Fireaxe Newsletter - edition 8.4

                         June 3, 2005


      "It is not possible to manage something you cannot define."
              - Alan Greenspan, referring to the money supply,
              and in essence stating that he cannot do the job that
              he was hired to do

             "But out of control and it swallows us whole.
              A ravenous abomination. A death machine."
                                      -Fireaxe "Death Machine"

      Many systems, political, economic, and religious, tend towards
greater and greater complexity as they are required to do more and more
things.  Examples are ever-present: the EU's proposed constitution with
hundreds of articles, the US's tax code with thousands of pages, and the
Catholic church's endless reams of doctrine.  All require experts to study
them for years to try to fathom out what they mean, and even then experts
often disagree.  And to make things even more difficult, when such codes
are enshrined into law they often have many problematic unintended
consequences which force politicians, lawyers, and priests to add yet
more rules in the hopes of fixing the system.  Over time, complex systems
grow beyond anyone's ability to understand them let alone control them,
and yet those systems are the ones that control our lives.  That's hardly
a comforting thought.
      Sitting at the top of each pile of doctrine we generally have a
person or persons who we regard as the masters of the system.  The
Pope presides over the Catholic church, the Supreme Court presides
over US law, and Alan Greenspan presides over the US dollar.  Each
wields great power over the system and speaks with great authority.  We
like to think that they can control the complex systems that we have
entrusted to them, but in truth each system has a great degree of
independence from its master.  At the core of each system lies a mass
of individuals each making independent decisions without necessarily
considering the impact of their decisions on the rest of the system.  If
only one or two people show poor judgment, or proceed in a novel and
potentially dangerous manner the system will usually manage just fine
with few disruptions.  If a larger number of people do the same, the
system can become destabilized, but it can usually be brought back under
control when the masters of the system create more laws, adjust certain
factors, or add more doctrine to the holy texts.  But if a large mass of
people test the very limits of a system, the results can be catastrophic.
It is at those times that the masters of the systems can only watch
helplessly as the system collapses.  Their control is not absolute.
      Throughout history this has happened over and over.  Each
time we come up with a new set of fixes to correct the failures of past
systems and everything seems to be working once more.  However, years
later the system inevitably fails once again, but this time in a new way
that no one could have predicted or prevented.  The pattern is cyclical
in nature.  After each major collapse, people behave conservatively for
fear that another collapse will happen again.  Slowly the new system
inspires confidence, and caution is set aside in favor of risk and novelty.
Stability gradually goes from being something that is cherished and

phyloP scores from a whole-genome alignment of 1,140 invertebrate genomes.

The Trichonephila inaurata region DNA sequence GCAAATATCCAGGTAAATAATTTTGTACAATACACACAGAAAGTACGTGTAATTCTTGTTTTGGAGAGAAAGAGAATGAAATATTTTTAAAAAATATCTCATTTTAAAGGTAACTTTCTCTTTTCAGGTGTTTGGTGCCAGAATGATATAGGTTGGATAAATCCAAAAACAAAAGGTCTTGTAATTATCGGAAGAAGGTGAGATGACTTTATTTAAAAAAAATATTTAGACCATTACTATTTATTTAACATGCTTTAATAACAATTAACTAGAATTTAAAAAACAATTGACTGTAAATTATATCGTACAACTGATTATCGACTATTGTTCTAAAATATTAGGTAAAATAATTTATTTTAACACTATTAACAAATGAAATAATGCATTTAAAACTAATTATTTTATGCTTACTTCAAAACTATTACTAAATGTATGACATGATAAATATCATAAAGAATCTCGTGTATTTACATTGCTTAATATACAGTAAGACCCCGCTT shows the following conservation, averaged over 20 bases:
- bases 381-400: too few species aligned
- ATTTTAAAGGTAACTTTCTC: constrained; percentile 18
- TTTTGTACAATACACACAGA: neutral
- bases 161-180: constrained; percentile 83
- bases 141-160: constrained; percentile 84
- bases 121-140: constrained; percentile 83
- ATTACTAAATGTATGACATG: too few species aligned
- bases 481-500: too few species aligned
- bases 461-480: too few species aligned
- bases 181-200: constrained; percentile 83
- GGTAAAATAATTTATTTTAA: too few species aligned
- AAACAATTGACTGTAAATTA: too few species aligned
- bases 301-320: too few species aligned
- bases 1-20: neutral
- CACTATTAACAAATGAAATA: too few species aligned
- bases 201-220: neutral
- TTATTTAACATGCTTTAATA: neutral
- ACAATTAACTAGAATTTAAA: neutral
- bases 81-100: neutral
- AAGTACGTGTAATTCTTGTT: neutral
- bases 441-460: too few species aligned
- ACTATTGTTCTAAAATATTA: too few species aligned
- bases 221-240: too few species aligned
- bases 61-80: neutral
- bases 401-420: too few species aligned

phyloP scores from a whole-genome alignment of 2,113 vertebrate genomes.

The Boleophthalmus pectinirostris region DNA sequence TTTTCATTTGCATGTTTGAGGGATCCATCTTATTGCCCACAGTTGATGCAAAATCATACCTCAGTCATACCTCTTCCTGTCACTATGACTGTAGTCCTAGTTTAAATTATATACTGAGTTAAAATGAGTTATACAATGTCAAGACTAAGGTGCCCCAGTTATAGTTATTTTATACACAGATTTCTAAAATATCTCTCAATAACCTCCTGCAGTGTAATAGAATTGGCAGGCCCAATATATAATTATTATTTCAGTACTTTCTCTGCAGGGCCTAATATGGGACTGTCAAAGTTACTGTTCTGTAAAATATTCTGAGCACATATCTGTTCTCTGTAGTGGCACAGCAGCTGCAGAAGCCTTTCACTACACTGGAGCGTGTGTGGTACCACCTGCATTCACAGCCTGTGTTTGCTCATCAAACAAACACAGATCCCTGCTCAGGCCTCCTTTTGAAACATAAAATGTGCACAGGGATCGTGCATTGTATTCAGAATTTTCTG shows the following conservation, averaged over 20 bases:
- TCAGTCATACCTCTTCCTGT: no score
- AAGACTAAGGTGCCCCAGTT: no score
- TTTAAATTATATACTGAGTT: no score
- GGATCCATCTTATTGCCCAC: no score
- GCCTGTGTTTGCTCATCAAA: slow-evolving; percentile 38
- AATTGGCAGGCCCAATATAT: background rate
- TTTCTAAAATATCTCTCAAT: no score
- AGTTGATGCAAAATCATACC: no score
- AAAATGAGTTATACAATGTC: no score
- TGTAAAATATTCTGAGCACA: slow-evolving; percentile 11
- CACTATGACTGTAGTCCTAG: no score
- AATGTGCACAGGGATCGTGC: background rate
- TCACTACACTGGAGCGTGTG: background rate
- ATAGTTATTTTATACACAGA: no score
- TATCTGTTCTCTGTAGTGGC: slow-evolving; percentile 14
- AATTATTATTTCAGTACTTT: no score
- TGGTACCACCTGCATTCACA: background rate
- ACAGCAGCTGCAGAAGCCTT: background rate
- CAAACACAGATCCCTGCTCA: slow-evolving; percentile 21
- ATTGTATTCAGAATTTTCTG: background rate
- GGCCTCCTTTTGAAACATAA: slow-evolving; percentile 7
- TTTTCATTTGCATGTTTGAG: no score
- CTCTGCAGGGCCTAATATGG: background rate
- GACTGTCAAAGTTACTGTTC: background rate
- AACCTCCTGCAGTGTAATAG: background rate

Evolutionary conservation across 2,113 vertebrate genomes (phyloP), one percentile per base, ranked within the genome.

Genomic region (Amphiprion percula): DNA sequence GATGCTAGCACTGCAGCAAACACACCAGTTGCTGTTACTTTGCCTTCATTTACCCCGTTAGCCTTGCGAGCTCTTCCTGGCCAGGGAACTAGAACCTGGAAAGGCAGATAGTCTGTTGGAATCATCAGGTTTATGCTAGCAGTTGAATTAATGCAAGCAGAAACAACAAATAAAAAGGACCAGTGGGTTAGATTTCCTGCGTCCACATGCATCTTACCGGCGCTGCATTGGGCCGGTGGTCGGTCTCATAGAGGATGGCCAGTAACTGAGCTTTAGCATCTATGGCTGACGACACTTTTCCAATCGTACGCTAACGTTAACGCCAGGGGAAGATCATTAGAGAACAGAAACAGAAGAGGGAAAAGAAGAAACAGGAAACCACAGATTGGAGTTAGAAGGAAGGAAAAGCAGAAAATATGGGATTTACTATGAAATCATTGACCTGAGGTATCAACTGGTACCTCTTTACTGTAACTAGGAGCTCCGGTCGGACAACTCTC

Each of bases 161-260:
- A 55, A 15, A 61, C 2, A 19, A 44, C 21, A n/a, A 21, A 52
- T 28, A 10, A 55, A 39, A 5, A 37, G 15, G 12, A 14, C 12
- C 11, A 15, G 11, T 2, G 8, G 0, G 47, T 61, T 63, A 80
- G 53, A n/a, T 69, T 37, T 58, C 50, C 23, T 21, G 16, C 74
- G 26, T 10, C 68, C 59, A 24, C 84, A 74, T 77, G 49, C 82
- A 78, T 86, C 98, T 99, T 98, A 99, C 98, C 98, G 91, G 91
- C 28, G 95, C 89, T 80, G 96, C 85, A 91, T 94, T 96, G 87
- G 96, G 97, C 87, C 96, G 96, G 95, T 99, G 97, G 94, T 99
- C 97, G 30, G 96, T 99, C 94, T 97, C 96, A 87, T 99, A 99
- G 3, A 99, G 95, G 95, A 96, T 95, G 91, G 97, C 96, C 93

protected to being something that is taken for granted.  Eventually risk
and excesses rule the day and the system is ripped from its stable
moorings. Destabilization follows and there is no way back.  Despite
some often extreme attempts to save it, the system collapses, spreading
chaos on destruction in its wake.  Then the cycle begins anew.
      I see the current cycle coming to a close.  There are few who
are still alive during the economic collapse of the 1930's and the world
war that followed.  Not many are left in power who have lived through
that era and thus few truly understand that the stability that appears to
permeate our financial and political systems could suddenly disappear
and plunge the world into chaos.  Many simply take it for granted that
it could never happen again and that we're too smart to allow it to do so.
I see a number of leaders taking great risks and using their power in
ways that are destabilizing the current system.  It appears like a global
game of chicken, but there is a method to their madness of our leaders.
If you push farther than the other guy, but don't go too far yourself, you
win.  But how far is too far?  I think that we will find out soon enough.
      Speaking of new and destabilizing ideas, "Eternal Devotion
to the Dark Goddess" is slowly coming to fruition.  As my health is
improving, the tracks are forming, and the recording process may
be in full swing before the end of the year.  Of course, if the global
economy collapses this year or the next, all bets are off concerning
a release date, but as long as there is life within my body, there will
also exist the will to deliver the darkest Fireaxe CD of them all.
      A big ‘Hello’ to anyone receiving the Burning Blade for the
first time.  This is the Fireaxe newsletter.

Fireaxe salutes Wikipedia and Perry Grayson

      Only recently have I been made aware of Wikipedia, an
internet based encyclopedia, and I have to say that I am impressed
by what I've seen so far.  Unlike other internet encyclopedias, Wikipedia
is an open book, meaning that it allows anyone at all to add, update, or
correct information for any given entry.  This enables it to have hundreds
if not thousands of authors, each experts in their own field, adding to a
massive knowledge base which covers everything from history to science
to pop culture.  It also allows you to add external links to the pages so
that it can connect the entire internet to its knowledge base.  It's powerful
and its scope is vast.  Just search for "Where's the beef?" and you'll see
what I mean.


      I know what you're thinking, that having Wikipedia open so
that anyone can make changes is dangerous or ill-advised.  Anyone can
vandalize or delete anything that someone else has contributed, or simply